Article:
Start their training at an early age itself. Pups normally have the habit of jumping on people and this should be discouraged in the beginning itself. Besides this, just love and affection will make him a pleasure to own.

Pretty up your Siberian

Though he has a dense coat, he does not have a doggy odour. Start your Siberian’s grooming schedule at an early age itself so that he will learn to enjoy this experience and this way, the bond between you and your puppy grows stronger. “He is generally a very clean dog, so he rarely needs a bath. Put him on a grooming table and brush him everyday with a slicker brush and a pin brush, if necessary,” tells Yash. As they have a dense coat, it is difficult to make out if they have ticks or fleas or any infection, which can get aggravated over some time. Hence regular brushing is necessary so that you can detect any problem with your Siberian Husky at an early age itself.

“Since the Siberian loves to dig, make sure you wipe his paws everyday with a clean, moist towel before you bring him indoors. His nails need to be seldom clipped if he is an outdoor dog. If he is an indoor dog, then make sure you clip his nails or file them, once in every two months,” she adds. “As these are extremely clean animals, I sometimes simply watch in fascination and amazement at the way they groom themselves, especially by licking and cleaning their dirty paws after their playing. They are just like cats!” To clean his teeth and gums, give him chews to gnaw on, or else you might have to brush his teeth regularly with a doggy toothpaste.

The Siberian Husky sheds his coat profusely but VERY, VERY RARELY. If he is on a healthy diet and has a clean coat, without any fungal or bacterial infections, he rarely sheds. “In my personal experience, I find my Siberians only shed their coat once they have had a litter and extremely rarely at other times,” adds Yash.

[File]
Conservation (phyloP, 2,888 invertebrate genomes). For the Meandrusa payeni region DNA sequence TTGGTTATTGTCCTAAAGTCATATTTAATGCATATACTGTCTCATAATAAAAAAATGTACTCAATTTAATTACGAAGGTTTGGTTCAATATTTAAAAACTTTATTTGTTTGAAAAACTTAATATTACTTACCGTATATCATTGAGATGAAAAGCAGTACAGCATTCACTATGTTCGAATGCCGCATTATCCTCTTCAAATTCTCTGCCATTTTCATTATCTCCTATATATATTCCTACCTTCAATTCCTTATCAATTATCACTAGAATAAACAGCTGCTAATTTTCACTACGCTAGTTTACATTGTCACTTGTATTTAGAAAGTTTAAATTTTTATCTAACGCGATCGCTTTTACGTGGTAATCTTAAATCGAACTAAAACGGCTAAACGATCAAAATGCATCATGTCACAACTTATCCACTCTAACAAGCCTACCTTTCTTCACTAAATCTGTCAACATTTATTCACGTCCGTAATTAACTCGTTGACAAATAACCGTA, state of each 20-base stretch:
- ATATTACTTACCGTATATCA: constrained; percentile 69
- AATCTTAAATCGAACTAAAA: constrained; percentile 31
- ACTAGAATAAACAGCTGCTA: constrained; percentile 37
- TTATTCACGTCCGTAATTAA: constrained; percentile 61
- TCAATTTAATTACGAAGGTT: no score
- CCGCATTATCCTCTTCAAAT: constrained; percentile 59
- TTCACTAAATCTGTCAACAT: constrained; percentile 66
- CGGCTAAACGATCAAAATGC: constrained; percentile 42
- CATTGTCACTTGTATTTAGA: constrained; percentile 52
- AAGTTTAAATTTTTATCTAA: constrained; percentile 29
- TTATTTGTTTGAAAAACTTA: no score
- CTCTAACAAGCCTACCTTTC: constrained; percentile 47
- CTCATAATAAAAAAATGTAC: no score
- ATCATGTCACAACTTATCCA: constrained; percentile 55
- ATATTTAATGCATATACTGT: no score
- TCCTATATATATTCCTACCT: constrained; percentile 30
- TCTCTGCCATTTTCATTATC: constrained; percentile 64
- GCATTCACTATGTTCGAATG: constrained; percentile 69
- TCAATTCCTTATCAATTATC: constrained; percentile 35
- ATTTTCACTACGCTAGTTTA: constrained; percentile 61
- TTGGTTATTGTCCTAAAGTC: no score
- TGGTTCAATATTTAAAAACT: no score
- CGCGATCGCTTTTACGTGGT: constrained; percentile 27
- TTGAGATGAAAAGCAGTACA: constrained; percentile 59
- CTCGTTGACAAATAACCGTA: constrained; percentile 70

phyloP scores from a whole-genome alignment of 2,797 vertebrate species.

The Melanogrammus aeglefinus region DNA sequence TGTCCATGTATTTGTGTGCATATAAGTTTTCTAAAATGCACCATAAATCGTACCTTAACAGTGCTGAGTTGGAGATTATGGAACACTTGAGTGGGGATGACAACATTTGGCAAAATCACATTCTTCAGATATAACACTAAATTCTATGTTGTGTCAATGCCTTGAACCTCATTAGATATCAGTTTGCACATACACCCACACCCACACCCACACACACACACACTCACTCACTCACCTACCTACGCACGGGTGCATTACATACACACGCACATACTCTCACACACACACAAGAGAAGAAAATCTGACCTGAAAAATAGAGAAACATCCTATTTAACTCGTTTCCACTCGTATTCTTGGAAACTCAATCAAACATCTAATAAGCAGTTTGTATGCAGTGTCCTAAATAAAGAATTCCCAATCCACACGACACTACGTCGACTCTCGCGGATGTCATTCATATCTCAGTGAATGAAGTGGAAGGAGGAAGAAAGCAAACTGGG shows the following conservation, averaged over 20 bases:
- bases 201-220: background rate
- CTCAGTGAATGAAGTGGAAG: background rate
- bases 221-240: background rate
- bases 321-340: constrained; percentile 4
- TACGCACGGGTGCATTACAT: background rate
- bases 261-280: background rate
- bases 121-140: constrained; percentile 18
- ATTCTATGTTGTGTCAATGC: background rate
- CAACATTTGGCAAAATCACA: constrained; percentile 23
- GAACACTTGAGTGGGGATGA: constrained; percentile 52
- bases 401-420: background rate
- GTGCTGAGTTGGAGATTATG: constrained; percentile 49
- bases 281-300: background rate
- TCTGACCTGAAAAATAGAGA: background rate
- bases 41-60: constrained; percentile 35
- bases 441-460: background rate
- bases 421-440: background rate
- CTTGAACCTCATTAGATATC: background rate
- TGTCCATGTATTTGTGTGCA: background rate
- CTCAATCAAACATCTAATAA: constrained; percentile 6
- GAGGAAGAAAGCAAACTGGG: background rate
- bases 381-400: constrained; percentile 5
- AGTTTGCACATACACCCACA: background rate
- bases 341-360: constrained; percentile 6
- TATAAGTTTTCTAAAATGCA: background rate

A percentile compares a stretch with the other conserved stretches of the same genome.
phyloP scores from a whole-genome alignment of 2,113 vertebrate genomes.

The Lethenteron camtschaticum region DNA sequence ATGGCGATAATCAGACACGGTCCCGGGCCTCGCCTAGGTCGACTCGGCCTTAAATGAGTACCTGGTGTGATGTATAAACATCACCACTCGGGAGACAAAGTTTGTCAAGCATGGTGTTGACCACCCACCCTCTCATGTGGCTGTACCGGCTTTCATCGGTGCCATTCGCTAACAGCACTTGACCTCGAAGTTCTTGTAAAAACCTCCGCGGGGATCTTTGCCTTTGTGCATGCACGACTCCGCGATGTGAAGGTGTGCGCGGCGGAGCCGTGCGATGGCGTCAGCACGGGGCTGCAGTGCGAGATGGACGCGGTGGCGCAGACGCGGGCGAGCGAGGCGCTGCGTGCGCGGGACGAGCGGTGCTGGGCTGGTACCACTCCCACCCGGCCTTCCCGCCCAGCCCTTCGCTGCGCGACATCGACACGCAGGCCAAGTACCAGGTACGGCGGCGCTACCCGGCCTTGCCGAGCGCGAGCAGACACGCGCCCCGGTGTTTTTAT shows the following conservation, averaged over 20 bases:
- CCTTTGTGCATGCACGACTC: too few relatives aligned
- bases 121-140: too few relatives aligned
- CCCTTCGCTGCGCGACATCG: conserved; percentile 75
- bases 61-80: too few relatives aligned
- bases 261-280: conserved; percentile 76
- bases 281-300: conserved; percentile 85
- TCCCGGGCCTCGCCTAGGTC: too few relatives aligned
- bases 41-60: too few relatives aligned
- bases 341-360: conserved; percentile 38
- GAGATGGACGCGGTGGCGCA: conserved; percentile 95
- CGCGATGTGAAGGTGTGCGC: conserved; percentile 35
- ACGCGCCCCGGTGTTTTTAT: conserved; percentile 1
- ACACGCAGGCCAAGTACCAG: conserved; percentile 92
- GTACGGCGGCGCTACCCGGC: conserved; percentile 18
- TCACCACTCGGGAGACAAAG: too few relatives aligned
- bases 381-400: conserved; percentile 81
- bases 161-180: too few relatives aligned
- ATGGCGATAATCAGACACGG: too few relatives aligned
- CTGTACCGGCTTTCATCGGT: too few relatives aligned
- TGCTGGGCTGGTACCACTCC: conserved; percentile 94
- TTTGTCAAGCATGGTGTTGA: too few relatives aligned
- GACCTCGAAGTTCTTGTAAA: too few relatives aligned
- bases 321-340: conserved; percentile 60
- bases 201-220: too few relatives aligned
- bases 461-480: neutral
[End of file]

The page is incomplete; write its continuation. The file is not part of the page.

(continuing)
Play time = work outs

As per Yash, there is no laid down rule as to how much exercise you should give your Siberian Husky. “Once your puppy is about a year old, you could take him for walks, run with him, play with him, till you get exhausted and tired,” she adds. “The game that the Siberians love to play is only CATCH ME IF YOU CAN! They will come near you, tease you, and the moment you try to get hold of them, they will dodge and slip away and boldly just stand a few feet away, with that mischievous look, saying once more CATCH ME IF YOU CAN!” tells Yash.

Health : not an issue

“They are very hardy dogs and I am sure if responsible, breeders take up the task of promoting and popularizing this breed in India, we would not come across any genetic problems, especially that of hip dysplasia which most working dogs unfortunately face today, due to irresponsible breeders and owners,” tells Yash.

A word of caution

“Since the Siberian Husky loves to dig and climb, make sure that they are kept in escape proof enclosures. Never ever make the mistake of letting them loose to play in parks or open areas. You will have to wait endlessly for them to return back to you,” tells Yash. “So, if you think that the Siberian Husky is the right breed for you, as it is for me, go ahead and get yourself one of these magnificent, beautiful friends,” concludes Yash.

(Yashodhra runs one of India’s most reputed and successful kennels called Yashbans Kennel in Bangalore, for almost three decades now. She has been a proud recipient of top awards like the ‘Breeder of the Year’, ‘Dog of the Year,’ and ‘Reserve Dog of the Year.’ Yashbans Kennels has now expanded from Breeding Kennels to Boarding Kennels and Grooming Parlours, all with world class facilities. She can be contacted at Yashbans Farm, Kyalasanahalli , Off., Hennur Main Road, Bangalore – 560 077, Ph: 28465321/ 65639548/ 98440 58080/98863 12691, email ; Yashbans@gmail.com, Website : www.yashbans.com)

-Yashodhra